How to Find Out How High My House Is Above the Flood Level for My Area?

In terms of damages, floods are the number one disaster in the United States. To help communities across the U.S. prepare for the risk of floods, FEMA collects hydrologic data to create the flood hazard maps, called Flood Insurance Risk Management Maps (FIRM), which outline your community's different flood risk areas. Communities are classified in categories ranging from severe risk to negligible risk.

  1. Visit FEMA's map service center website. FEMA has digital copies of flood insurance rate maps for many communities across the United States.
  2. Narrow down the area where your property is located by searching by state, county, and community. As you search write down the ID numbers for you area. The state ID will be a two-digit number, the county and community are differentiated by six-digit community identification numbers.
  3. Pull up the community map and locate your property. You will need to use references including lot dimensions to locate your property. If your community does not appear on the flood map, repeat your search, but this time search county-wide. County maps only cover the flood-prone communities, but they make note of the non-flood-prone communities in the footnotes. If you find it difficult to view the map, call the FEMA map service center and order a copy of the map. Alternatively, your local building and zoning office should carry copies of FIRMs.
  4. Read the legend on either your digital or paper map. In comparing your property to the symbols in the legend you can ascertain your property's elevation, its elevation in relation to the base flood, and its flood risk classification.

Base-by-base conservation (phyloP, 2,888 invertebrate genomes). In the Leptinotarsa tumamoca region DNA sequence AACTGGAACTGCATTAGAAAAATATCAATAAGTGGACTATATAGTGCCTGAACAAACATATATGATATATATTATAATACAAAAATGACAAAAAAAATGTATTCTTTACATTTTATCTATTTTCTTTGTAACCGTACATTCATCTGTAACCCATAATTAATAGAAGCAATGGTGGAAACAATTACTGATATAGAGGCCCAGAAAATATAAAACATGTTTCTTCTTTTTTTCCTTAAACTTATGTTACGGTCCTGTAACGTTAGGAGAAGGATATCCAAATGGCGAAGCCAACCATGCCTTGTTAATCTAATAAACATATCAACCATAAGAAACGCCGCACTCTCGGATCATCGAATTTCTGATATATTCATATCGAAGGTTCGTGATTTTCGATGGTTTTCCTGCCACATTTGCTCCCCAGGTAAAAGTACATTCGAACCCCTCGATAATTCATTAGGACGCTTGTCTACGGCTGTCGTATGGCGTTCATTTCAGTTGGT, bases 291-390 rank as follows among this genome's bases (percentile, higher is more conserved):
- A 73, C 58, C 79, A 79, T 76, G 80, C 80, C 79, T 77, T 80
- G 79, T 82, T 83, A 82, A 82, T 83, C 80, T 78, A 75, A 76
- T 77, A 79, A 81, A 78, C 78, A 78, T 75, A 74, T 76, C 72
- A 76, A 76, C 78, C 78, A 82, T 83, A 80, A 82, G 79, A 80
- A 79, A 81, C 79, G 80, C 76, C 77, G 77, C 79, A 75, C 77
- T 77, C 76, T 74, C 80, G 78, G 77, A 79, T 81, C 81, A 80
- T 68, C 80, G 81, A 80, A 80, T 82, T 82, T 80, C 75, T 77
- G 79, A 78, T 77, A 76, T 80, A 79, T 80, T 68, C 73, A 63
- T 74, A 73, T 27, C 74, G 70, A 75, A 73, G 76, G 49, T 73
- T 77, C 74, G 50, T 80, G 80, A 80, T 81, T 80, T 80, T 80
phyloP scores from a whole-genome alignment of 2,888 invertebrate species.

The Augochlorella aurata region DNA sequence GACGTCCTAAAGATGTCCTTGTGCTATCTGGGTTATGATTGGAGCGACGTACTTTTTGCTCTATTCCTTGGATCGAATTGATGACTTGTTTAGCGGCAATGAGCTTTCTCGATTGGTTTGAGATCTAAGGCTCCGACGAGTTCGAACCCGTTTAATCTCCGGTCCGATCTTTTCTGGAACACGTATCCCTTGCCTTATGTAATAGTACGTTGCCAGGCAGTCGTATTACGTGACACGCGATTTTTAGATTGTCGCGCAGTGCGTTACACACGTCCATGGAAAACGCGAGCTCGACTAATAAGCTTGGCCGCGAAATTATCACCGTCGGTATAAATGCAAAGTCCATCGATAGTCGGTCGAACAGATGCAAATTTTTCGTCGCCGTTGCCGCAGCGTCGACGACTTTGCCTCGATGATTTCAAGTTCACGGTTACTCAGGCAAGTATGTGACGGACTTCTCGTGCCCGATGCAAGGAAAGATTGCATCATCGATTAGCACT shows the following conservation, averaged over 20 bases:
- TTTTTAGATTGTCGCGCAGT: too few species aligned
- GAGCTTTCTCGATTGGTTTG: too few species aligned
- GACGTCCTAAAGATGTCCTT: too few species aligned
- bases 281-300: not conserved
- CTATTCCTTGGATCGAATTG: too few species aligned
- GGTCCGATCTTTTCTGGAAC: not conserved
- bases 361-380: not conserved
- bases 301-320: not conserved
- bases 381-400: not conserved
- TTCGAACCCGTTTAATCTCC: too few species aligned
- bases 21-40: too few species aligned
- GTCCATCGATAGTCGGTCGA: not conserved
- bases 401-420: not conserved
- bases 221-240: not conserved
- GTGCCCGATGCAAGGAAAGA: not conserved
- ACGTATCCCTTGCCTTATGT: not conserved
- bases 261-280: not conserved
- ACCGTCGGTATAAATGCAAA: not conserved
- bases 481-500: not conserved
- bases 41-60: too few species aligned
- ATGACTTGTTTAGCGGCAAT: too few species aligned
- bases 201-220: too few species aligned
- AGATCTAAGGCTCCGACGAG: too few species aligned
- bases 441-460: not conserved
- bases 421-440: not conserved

Things You Will Need

  • Property survey


  • The maps will resemble engineering maps; there will be no addresses. You will need to extrapolate where your property is on the maps. To help find your property on the map, use references such as streets, how many lots you are away from intersections and the shape of your property. If you know the actual dimensions of your lot you can use the scale on the map to verify you have the correct property. Note that all maps will be slightly different, so read the legend carefully if viewing different maps.
  • Flood maps contain a legend. In the legend you can expect to find information including your flood insurance risk zone and the boundaries of the 100- and 500-year floods. FEMA has map service specialists that you can call if you have difficulty deciphering the maps.


  • All maps will be classified according to the same flood risk scale, developed by FEMA. This scale is as follows: high-risk areas have at least a 1 percent annual chance of flooding and are indicated on the map by the letter A, moderate-to-low risk areas have a reduced, but not absent risk of flooding and are identified by the letters B, C or X (or a shaded X). In undetermined-risk areas no flood-hazard analysis has been conducted, but a flood risk still exists. These areas are zone D on flood maps.

About the Author

Lea Clark is a geologist who began writing in 2001. She has written countless articles covering everything from mining to environmental remediation.

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